I am happy to answer any questions you may have on this topic – it is one which I discuss frequently so I genuinely do understand parental (and students’) concerns!  You might also be interested to know that having students staying away from exams does not mean they perform badly when they do sit them.  I have a 100% pass rate for grade exams (theory and practical), and my students have won awards from the ABRSM in the past for achieving exceptionally high marks (my most recent being a young boy of 12 years’ old who achieved the highest Grade 8 mark in Wales for the year, and also won a 4 figure scholarship award from the ABRSM to pay for his studies).

Lastly, I’d like to direct you to my soundcloud account. I have uploaded various repertoire for students.  The eventual idea is that this database covers the ‘core’ repertoire books which my students use, but it is very much a work in progress as recording and uploading takes a huge amount of time. and

Very best wishes,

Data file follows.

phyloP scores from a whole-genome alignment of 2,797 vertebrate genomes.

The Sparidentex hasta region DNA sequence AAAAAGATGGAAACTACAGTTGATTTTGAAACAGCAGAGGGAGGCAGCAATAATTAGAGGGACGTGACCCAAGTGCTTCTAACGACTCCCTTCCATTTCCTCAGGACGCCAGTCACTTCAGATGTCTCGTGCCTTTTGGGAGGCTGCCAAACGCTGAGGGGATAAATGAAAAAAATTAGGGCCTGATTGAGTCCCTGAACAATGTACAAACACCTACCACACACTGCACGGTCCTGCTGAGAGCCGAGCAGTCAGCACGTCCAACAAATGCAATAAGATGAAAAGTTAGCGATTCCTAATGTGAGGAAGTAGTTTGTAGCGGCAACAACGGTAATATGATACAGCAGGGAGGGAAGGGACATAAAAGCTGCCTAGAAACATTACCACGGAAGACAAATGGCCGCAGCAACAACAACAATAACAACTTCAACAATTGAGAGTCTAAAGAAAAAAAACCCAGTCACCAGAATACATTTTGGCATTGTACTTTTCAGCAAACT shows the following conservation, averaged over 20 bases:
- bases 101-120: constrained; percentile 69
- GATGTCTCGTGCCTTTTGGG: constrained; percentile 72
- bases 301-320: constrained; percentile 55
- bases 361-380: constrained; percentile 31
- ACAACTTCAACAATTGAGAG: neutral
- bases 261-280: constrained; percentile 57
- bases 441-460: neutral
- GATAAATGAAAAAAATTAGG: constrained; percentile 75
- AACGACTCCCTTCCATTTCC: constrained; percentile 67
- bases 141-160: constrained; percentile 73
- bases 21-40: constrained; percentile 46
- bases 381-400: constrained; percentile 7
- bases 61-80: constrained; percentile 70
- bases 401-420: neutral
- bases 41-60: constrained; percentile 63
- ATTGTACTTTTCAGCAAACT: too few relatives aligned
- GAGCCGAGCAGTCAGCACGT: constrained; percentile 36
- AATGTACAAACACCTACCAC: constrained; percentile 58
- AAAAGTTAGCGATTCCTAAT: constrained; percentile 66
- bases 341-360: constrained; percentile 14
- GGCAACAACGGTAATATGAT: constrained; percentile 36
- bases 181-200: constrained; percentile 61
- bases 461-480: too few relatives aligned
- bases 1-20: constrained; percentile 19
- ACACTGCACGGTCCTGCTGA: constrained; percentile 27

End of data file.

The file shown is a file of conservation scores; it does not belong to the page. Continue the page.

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Burgmuller – Barcarolle (Op.100 No.22) -in bits

Another of my ‘in bits’ videos – this one is Burgmuller’s Barcarolle (Op.100, No.22).  A beautiful piece which requires a great deal of focus on the cantabile quality in the right hand balanced against a delicate left hand accompaniment.

Soundcloud recording of the same piece:

And if you want to listen to the whole book of Burgmuller etudes (well worth a listen!), with a few exceptions left to record, the playlist can be found here:

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Lesson Vacancies

Latest Lesson Vacancies for September entry can be found here:

Monday 4.00pm – 4.30pm

[Potentially available but waiting on confirmation: Monday 6.00 – 6.30pm]

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Thursday 3.30pm – 4.00pm

Friday 3.30pm – 4.00pm
Friday 4.00pm – 4.30pm
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Friday 5.00pm – 5.30pm

For more details about my teaching practice, including prices, vacancies, and information on learning piano as a beginner, intermediate, or a post-grade 8 student, please go to